Soft Tissue Causes of Back pain- Muscle, Fascia


by Dr. Richard Beauchamp, M.D., FRCSC

Soft tissue injuries are the most frequent causes of back pain. Many muscle units extending from the pelvis all the way up to the neck support the spine. These are the spinae erectae and the quadratus lumborum muscles. Injuries to these muscles can lead to dysfunction and the development of back pain. Injuries are most frequently a result of weak pelvic and abdominal muscles superimposed on a poor running technique. Initial treatment for a runner with a recent injury means resting the back for about a week to let the soft tissues heal (NO RUNNING). Application of ice is a good anti-inflammatory agent without the side effects of oral medication. Ice should be applied with a towel covering for 20 minutes three times a day. Pain that lasts more than two to three weeks could also be treated with oral anti-inflammatories. During all of these treatments, maintaining an activity level is important (active rest). Cycling, walking and general muscle strengthening exercises are to be encouraged.


Semi-Solid Tissue Causes of Back Pain—Discs, Cartilage, Ligaments Spinal discs (slipped discs) between the vertebrae are prone to degenerate with age. Cartilage and ligament degeneration is known to occur beginning by the third decade. This results in the collapse of the spinal discs with impingement on the nerves in the spine, which can then give referred pain down the leg. If the referred pain goes no further than the thigh, then the cause is often disc degeneration only. If the pain goes further down the leg, to the calf or foot, then compression of the nerve (pinched nerve) is often the cause (sciatica). If this occurs, advice from a doctor is essential. If the neurological involvement is severe, further investigation and treatment are required. Spinal disc degeneration is seen most frequently in weightlifters and soccer players as reported in the Journal of Orthopaedics and Sports Physical Therapy. There were no signs of accelerated degenerative disc disease found in runners. Without sciatica, most cases of nerve impingement respond to short periods of rest with a concentrated physiotherapy program to strengthen the abdominal and pelvic muscles.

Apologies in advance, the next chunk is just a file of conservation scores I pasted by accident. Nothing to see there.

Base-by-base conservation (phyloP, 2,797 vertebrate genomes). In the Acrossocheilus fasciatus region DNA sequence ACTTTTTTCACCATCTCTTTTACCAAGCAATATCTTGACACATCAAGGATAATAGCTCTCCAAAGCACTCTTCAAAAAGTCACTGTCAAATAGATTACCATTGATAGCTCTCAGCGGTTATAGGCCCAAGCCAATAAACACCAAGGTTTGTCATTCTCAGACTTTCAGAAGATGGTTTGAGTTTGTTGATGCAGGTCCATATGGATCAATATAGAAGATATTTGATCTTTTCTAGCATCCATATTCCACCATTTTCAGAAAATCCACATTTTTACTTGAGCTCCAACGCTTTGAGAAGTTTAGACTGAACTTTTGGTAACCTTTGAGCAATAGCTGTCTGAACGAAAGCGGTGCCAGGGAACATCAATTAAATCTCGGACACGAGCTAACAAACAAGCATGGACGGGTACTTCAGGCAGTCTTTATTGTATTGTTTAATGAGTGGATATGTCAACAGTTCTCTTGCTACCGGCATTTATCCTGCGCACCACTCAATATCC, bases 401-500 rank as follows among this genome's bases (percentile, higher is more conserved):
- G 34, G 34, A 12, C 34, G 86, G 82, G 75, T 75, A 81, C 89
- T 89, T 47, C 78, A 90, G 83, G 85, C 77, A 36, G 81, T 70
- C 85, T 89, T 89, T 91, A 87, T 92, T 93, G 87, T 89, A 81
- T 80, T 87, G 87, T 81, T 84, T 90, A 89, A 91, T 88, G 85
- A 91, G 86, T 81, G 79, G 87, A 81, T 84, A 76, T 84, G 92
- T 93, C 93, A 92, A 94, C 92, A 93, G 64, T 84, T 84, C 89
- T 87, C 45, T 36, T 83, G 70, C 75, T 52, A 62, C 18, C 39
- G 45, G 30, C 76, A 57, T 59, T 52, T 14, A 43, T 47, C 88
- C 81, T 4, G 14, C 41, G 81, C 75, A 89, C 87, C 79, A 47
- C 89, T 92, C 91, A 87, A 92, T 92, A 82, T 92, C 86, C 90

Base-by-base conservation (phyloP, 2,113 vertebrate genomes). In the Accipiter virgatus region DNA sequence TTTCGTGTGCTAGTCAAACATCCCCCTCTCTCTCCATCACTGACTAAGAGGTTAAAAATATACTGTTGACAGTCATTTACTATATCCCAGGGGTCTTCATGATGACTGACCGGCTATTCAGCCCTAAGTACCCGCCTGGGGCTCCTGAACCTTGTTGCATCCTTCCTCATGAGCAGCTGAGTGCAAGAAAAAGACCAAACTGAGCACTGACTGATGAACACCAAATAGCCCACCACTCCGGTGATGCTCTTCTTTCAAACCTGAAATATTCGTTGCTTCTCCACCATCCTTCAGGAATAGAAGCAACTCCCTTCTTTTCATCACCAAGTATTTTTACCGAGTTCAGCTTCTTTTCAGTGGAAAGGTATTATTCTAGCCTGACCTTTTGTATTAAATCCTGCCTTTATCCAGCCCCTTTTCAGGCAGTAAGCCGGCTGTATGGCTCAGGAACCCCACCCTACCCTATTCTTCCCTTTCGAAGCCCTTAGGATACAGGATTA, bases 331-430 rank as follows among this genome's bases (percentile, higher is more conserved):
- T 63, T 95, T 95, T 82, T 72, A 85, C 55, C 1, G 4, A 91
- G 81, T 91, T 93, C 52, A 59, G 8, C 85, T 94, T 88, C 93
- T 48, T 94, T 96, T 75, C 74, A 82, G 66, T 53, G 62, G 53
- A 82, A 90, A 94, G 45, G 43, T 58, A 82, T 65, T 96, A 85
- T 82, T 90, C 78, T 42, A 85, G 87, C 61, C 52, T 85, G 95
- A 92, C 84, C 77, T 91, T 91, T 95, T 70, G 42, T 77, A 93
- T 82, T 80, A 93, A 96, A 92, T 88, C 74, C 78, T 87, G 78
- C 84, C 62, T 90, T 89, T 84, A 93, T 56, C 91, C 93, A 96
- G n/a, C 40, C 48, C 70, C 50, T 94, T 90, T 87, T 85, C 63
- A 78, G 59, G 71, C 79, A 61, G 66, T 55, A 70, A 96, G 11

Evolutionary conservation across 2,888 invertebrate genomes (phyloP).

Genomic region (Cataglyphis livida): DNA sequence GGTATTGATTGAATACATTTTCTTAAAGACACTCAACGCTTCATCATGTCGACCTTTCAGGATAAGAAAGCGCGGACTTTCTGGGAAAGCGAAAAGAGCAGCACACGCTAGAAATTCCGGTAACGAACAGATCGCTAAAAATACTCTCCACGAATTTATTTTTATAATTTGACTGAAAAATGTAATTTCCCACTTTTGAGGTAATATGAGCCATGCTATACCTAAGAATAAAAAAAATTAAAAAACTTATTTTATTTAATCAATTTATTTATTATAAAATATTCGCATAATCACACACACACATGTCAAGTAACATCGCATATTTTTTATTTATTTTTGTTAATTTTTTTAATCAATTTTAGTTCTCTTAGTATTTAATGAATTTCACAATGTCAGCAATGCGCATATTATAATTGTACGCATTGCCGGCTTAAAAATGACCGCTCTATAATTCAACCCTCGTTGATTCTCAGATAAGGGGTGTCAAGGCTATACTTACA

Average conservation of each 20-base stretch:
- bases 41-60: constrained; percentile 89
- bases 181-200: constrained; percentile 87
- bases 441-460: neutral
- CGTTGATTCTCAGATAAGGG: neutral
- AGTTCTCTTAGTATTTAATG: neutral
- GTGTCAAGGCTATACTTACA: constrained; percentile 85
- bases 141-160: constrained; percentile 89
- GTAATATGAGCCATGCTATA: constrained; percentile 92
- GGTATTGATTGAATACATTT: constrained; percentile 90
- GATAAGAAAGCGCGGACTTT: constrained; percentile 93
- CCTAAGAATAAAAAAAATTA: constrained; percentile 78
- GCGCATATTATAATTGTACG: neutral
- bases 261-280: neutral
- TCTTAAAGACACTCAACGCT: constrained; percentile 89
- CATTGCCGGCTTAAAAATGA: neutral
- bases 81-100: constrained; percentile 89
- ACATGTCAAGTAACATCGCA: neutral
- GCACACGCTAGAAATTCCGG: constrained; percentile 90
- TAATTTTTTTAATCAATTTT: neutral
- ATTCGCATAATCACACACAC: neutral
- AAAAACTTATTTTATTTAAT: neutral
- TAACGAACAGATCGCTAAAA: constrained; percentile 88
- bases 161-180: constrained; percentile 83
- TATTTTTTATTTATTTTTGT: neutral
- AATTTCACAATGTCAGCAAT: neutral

Solid Tissue Causes of Back Pain—Bone The main integrity of the spine is afforded by the bony architecture. The discs and the ligaments hold the vertebral bodies both together as well as apart. The bony vertebral bodies contribute to the vertical height of the spine. Conditions such as osteoporosis and trauma result in the loss of bony depth through bone collapse; this can be associated with the development of spinal deformity (scoliosis-sideways curvature or kyphosis-hunchback) over time with the development of back pain. Stress fractures of the lowermost portion of the spine (sacrum) have been described. The best approach for the management of bony deformity and pain is prevention. Runners, especially women, Plain X-Ray of lumbar spine (side view) Model of the spine showing the pelvis, vertebrae (bones), discs, and nerves should be pro-active with calcium nutrition, exercise and strengthening programs. Beware of the female athlete triad: amenorrhea, osteoporosis and anorexia! With degenerative disc disease, there is loss of support from the discs causing the bony vertebrae to approximate each other. This results in the development of arthritis of both the disc spaces and the many small joints between the vertebrae (facets). Basic management of arthritis (weight control, muscle strengthening, anti-inflammatories) may be an effective method to treat arthritis and bone and joint disease of the spine.

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